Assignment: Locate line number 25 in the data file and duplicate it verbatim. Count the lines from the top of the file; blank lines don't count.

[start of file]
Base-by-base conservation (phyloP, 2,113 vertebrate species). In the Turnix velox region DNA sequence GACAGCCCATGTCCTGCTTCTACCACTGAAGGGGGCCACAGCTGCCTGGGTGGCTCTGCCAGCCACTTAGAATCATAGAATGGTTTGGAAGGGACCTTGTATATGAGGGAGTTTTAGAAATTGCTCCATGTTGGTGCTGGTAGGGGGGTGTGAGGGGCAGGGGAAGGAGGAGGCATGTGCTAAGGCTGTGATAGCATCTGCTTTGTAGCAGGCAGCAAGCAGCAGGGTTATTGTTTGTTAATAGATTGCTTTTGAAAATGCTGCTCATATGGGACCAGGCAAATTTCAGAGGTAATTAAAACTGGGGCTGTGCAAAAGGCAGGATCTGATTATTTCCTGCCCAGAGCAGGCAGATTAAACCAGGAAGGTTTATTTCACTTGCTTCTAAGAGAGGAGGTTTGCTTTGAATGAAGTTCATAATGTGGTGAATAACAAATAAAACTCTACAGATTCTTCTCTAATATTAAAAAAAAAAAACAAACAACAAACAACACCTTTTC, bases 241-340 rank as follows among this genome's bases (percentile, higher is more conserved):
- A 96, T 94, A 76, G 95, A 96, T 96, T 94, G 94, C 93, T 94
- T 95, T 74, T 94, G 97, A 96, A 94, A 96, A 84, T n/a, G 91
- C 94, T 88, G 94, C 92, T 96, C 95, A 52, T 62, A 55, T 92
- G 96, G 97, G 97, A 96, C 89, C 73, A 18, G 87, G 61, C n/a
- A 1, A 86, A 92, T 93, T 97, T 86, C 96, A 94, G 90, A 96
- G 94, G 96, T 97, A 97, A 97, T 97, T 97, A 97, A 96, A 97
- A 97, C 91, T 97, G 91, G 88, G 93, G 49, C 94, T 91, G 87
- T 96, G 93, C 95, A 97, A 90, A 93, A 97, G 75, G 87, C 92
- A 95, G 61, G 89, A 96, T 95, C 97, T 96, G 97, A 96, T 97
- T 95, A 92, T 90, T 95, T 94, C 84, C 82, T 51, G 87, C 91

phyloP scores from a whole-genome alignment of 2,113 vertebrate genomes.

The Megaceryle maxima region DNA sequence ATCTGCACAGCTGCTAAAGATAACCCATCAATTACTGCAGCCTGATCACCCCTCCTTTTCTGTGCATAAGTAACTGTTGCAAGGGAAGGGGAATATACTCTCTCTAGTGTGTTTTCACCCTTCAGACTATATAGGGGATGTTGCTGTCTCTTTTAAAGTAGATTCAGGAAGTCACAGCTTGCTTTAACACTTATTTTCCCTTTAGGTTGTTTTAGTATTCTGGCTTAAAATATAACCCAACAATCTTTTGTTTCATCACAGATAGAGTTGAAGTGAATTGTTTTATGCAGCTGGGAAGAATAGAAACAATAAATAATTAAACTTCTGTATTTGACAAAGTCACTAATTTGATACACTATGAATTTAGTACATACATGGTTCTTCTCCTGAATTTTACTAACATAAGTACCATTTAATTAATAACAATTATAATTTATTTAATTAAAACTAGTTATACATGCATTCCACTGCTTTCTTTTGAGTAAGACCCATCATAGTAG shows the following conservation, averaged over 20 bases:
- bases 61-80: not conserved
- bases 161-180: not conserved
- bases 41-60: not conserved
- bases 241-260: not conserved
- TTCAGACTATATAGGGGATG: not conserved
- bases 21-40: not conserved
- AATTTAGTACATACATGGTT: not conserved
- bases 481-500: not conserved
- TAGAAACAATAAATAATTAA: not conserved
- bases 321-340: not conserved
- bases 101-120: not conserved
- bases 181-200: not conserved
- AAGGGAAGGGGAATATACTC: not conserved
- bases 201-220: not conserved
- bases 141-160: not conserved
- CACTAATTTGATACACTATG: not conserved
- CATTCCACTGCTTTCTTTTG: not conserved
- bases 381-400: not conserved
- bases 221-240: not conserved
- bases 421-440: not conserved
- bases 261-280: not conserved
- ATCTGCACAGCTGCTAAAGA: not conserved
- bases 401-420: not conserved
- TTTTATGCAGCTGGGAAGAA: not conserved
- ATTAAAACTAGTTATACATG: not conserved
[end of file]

- bases 181-200: not conserved